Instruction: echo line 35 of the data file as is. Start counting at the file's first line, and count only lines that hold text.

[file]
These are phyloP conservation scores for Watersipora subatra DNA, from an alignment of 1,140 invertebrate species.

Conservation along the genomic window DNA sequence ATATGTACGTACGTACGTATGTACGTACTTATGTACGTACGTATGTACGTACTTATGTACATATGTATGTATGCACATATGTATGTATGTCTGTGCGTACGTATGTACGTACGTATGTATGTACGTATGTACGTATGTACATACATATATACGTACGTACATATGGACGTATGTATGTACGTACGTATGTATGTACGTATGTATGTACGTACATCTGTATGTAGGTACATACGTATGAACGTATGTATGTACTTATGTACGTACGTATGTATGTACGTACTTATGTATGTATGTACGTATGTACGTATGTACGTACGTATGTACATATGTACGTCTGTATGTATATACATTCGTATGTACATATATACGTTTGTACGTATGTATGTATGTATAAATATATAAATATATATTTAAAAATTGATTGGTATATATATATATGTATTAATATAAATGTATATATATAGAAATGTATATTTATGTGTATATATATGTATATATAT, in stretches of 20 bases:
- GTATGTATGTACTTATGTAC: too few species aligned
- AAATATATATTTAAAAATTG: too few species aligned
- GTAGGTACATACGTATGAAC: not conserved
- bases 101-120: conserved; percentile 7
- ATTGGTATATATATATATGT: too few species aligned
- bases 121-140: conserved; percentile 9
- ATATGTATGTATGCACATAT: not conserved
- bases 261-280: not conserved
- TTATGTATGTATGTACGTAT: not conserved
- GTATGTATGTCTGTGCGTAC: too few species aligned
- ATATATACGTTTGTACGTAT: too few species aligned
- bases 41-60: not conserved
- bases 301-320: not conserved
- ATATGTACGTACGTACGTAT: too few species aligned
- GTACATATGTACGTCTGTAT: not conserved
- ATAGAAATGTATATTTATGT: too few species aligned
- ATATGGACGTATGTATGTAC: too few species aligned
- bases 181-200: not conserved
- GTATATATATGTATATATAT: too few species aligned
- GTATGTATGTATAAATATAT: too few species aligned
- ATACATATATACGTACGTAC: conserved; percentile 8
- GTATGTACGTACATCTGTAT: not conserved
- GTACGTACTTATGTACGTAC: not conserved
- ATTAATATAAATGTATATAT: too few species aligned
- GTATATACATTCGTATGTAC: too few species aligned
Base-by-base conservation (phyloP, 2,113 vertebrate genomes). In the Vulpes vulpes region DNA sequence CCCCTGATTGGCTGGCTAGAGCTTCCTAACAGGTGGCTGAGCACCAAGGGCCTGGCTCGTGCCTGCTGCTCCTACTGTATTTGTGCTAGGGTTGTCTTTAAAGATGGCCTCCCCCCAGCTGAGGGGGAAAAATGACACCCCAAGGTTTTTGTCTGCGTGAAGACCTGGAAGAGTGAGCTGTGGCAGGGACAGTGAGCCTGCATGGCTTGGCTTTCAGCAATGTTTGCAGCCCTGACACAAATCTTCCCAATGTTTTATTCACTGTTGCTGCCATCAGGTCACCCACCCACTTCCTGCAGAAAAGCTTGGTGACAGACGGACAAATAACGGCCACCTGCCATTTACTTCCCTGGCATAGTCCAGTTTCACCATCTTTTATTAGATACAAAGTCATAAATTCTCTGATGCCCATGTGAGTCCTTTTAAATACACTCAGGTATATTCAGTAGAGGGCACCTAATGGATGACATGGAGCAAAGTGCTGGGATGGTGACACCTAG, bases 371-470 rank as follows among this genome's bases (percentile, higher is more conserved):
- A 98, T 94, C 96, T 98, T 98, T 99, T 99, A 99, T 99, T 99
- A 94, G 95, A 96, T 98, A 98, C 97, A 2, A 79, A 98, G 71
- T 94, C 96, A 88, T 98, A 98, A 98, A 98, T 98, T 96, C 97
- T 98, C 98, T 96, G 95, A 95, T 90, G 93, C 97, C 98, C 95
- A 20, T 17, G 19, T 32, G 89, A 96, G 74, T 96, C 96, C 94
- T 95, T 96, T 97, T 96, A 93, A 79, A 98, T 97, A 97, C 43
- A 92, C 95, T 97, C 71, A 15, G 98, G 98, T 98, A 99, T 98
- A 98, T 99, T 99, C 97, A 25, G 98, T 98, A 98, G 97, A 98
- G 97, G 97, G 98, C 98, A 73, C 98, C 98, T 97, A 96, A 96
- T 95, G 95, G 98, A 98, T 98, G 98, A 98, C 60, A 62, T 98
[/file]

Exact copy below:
- A 92, C 95, T 97, C 71, A 15, G 98, G 98, T 98, A 99, T 98